They are all faculty members in humanities and fine arts at UC Santa Barbara, yet their professional paths have never crossed. Until now, that is — and for what more appropriate purpose.
With an inaugural public panel, four UCSB scholars from diverse disciplines will launch “Crossings + Boundaries,” a new yearlong event series from the campus’ Interdisciplinary Humanities Center exploring social, political, cultural and institutional forces that shape boundaries.
History professor Elizabeth DePalma Digeser, film and media studies assistant professor Laila Shereen Sakr, theater and dance assistant professor Brandon Whited, and Jeremy White, an architectural historian and continuing lecturer, will discuss the relationship between interdisciplinary research and teaching, as well as approaches to negotiating common boundaries, according to IHC Director Susan Derwin.
“I don’t know what’s going to come out of this alchemy, which is really great,” Derwin said. “What we do know is that they are all passionate about their work.”
Noting the speakers “didn’t know one another until we introduced them at a preview meeting,” Derwin said all were eager to participate in what she hopes will start a dialogue that generates further conversations among scholars, researchers and students.
“I tried to develop a theme that reflects the present moment in our culture and speaks to the work being done on campus through an interdisciplinary approach,” Derwin said of “Crossings + Boundaries.” “Much of the work is directly engaging with the broader world even as it reaches back to histories of diverse cultures and peoples.”
The series will feature some 15 events with renowned scholars, authors and artists covering a wide range of topics, including the Mexico border wall, refugees, military incursions, drug trafficking, gender issues and Iraq.
IHC Associate Director Erin Nerstad noted how strongly the interdisciplinary nature of the series is reflected in the second offering: a talk by Yale University anthropologist Lisa Messeri, who will discuss how scientists and graphic artists create images of worlds and beings in other solar systems. The event also ties in with a UCSB anthropology course by associate professor Jeffrey Hoelle.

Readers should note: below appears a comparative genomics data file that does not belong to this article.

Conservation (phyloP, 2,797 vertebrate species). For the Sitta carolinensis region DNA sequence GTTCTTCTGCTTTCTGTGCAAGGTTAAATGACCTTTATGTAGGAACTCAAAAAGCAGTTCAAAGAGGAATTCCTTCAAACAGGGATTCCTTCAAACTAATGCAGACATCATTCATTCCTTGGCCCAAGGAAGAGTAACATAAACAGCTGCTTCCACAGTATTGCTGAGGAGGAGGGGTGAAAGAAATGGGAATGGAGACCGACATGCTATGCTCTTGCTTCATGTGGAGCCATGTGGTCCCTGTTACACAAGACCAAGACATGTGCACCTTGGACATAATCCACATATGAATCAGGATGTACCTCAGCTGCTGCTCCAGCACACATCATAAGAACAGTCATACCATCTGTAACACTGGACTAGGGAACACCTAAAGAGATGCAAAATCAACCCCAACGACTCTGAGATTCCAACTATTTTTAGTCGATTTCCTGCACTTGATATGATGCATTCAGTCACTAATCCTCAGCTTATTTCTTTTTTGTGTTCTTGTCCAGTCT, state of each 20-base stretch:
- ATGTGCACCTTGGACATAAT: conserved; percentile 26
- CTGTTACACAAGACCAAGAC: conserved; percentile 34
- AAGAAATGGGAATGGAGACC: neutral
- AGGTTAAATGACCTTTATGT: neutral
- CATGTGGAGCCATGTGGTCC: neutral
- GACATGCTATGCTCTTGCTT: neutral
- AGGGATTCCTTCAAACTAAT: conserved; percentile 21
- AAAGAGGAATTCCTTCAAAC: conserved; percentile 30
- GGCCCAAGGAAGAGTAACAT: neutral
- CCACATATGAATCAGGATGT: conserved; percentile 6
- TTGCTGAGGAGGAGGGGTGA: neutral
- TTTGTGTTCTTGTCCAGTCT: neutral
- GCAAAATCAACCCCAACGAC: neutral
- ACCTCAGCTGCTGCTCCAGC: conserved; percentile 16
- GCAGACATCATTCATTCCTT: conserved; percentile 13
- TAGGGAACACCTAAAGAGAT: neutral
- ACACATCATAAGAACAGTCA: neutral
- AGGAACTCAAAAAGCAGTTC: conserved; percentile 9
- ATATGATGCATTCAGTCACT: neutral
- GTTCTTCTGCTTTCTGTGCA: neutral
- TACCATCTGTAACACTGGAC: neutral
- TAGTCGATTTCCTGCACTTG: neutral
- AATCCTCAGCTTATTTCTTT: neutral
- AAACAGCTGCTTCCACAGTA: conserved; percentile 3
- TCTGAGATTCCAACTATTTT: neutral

“Messeri poses the notion that people have to fill a vacuum with images in mind, which almost become templates of what is to be discovered,” Nerstad said. “It’s such a beautiful project for a humanist. She’s interested in how we build worlds through language and image, and how the imagination doesn’t only respond to the world around us but informs us about the world we live in.”
Other events in the series include presentations by journalist Sam Quinones, who will discuss his National Book Critics Circle Award-winning book “Dreamland: The True Tale of America’s Opiate Epidemic,” and Dexter Filkins, a writer for The New Yorker, on “Exodus: The Largest Movement of People Since the Second World War.” A complete listing of events is available at the IHC website.
The series begins at 4 p.m. Thursday, Oct. 19, at the UCSB McCune Conference Room at IHC. All events are free and open to the public.